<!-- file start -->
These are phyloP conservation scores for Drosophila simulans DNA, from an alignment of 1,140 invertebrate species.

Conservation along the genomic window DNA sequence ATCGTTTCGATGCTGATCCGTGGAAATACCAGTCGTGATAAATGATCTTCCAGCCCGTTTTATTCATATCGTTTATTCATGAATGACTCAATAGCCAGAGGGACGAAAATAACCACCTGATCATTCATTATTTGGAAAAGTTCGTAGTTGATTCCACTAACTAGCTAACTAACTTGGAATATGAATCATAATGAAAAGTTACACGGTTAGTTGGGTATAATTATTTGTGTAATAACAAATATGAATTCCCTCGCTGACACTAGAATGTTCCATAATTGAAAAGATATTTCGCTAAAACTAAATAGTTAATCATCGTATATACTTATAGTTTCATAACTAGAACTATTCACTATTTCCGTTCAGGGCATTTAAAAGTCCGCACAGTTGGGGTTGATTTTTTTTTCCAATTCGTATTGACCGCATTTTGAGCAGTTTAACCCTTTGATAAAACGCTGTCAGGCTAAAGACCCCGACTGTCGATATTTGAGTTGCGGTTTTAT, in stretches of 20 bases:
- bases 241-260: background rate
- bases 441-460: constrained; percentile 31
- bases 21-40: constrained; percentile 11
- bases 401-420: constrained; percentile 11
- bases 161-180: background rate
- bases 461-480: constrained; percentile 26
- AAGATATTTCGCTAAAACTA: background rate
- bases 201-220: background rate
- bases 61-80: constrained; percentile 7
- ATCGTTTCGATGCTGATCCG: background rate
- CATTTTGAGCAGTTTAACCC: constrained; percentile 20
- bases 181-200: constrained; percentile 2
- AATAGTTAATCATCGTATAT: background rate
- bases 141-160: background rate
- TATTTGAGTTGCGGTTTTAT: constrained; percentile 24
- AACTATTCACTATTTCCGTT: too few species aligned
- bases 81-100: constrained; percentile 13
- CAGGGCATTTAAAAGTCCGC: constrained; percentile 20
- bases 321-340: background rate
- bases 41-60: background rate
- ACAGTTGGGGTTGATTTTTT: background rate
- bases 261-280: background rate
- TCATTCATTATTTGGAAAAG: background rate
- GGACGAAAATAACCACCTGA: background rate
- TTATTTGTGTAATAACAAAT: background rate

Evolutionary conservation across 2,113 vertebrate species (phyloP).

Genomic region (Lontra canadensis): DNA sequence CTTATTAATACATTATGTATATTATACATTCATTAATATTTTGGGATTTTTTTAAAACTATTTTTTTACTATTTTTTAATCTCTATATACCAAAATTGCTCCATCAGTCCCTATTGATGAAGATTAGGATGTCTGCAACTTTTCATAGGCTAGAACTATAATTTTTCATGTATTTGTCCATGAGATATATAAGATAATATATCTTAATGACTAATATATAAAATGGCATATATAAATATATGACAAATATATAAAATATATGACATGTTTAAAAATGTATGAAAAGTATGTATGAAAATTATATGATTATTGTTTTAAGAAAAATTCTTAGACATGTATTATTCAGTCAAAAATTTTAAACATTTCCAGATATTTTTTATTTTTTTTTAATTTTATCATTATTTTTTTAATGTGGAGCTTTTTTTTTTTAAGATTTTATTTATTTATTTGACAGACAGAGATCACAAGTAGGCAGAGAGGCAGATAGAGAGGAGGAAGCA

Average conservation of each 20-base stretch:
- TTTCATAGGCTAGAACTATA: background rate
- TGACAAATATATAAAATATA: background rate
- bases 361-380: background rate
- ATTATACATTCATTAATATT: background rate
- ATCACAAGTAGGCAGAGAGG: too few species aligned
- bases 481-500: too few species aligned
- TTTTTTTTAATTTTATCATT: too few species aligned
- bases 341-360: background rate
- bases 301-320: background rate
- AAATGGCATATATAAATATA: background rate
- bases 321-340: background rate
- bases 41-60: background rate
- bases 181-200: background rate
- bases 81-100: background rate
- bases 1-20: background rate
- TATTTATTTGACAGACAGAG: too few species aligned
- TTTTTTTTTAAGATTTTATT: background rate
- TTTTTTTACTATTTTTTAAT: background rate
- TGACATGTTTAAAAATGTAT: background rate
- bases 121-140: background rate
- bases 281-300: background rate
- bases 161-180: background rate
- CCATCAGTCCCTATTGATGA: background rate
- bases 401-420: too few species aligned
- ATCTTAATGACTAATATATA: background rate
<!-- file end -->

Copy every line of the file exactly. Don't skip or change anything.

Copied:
These are phyloP conservation scores for Drosophila simulans DNA, from an alignment of 1,140 invertebrate species.

Conservation along the genomic window DNA sequence ATCGTTTCGATGCTGATCCGTGGAAATACCAGTCGTGATAAATGATCTTCCAGCCCGTTTTATTCATATCGTTTATTCATGAATGACTCAATAGCCAGAGGGACGAAAATAACCACCTGATCATTCATTATTTGGAAAAGTTCGTAGTTGATTCCACTAACTAGCTAACTAACTTGGAATATGAATCATAATGAAAAGTTACACGGTTAGTTGGGTATAATTATTTGTGTAATAACAAATATGAATTCCCTCGCTGACACTAGAATGTTCCATAATTGAAAAGATATTTCGCTAAAACTAAATAGTTAATCATCGTATATACTTATAGTTTCATAACTAGAACTATTCACTATTTCCGTTCAGGGCATTTAAAAGTCCGCACAGTTGGGGTTGATTTTTTTTTCCAATTCGTATTGACCGCATTTTGAGCAGTTTAACCCTTTGATAAAACGCTGTCAGGCTAAAGACCCCGACTGTCGATATTTGAGTTGCGGTTTTAT, in stretches of 20 bases:
- bases 241-260: background rate
- bases 441-460: constrained; percentile 31
- bases 21-40: constrained; percentile 11
- bases 401-420: constrained; percentile 11
- bases 161-180: background rate
- bases 461-480: constrained; percentile 26
- AAGATATTTCGCTAAAACTA: background rate
- bases 201-220: background rate
- bases 61-80: constrained; percentile 7
- ATCGTTTCGATGCTGATCCG: background rate
- CATTTTGAGCAGTTTAACCC: constrained; percentile 20
- bases 181-200: constrained; percentile 2
- AATAGTTAATCATCGTATAT: background rate
- bases 141-160: background rate
- TATTTGAGTTGCGGTTTTAT: constrained; percentile 24
- AACTATTCACTATTTCCGTT: too few species aligned
- bases 81-100: constrained; percentile 13
- CAGGGCATTTAAAAGTCCGC: constrained; percentile 20
- bases 321-340: background rate
- bases 41-60: background rate
- ACAGTTGGGGTTGATTTTTT: background rate
- bases 261-280: background rate
- TCATTCATTATTTGGAAAAG: background rate
- GGACGAAAATAACCACCTGA: background rate
- TTATTTGTGTAATAACAAAT: background rate

Evolutionary conservation across 2,113 vertebrate species (phyloP).

Genomic region (Lontra canadensis): DNA sequence CTTATTAATACATTATGTATATTATACATTCATTAATATTTTGGGATTTTTTTAAAACTATTTTTTTACTATTTTTTAATCTCTATATACCAAAATTGCTCCATCAGTCCCTATTGATGAAGATTAGGATGTCTGCAACTTTTCATAGGCTAGAACTATAATTTTTCATGTATTTGTCCATGAGATATATAAGATAATATATCTTAATGACTAATATATAAAATGGCATATATAAATATATGACAAATATATAAAATATATGACATGTTTAAAAATGTATGAAAAGTATGTATGAAAATTATATGATTATTGTTTTAAGAAAAATTCTTAGACATGTATTATTCAGTCAAAAATTTTAAACATTTCCAGATATTTTTTATTTTTTTTTAATTTTATCATTATTTTTTTAATGTGGAGCTTTTTTTTTTTAAGATTTTATTTATTTATTTGACAGACAGAGATCACAAGTAGGCAGAGAGGCAGATAGAGAGGAGGAAGCA

Average conservation of each 20-base stretch:
- TTTCATAGGCTAGAACTATA: background rate
- TGACAAATATATAAAATATA: background rate
- bases 361-380: background rate
- ATTATACATTCATTAATATT: background rate
- ATCACAAGTAGGCAGAGAGG: too few species aligned
- bases 481-500: too few species aligned
- TTTTTTTTAATTTTATCATT: too few species aligned
- bases 341-360: background rate
- bases 301-320: background rate
- AAATGGCATATATAAATATA: background rate
- bases 321-340: background rate
- bases 41-60: background rate
- bases 181-200: background rate
- bases 81-100: background rate
- bases 1-20: background rate
- TATTTATTTGACAGACAGAG: too few species aligned
- TTTTTTTTTAAGATTTTATT: background rate
- TTTTTTTACTATTTTTTAAT: background rate
- TGACATGTTTAAAAATGTAT: background rate
- bases 121-140: background rate
- bases 281-300: background rate
- bases 161-180: background rate
- CCATCAGTCCCTATTGATGA: background rate
- bases 401-420: too few species aligned
- ATCTTAATGACTAATATATA: background rate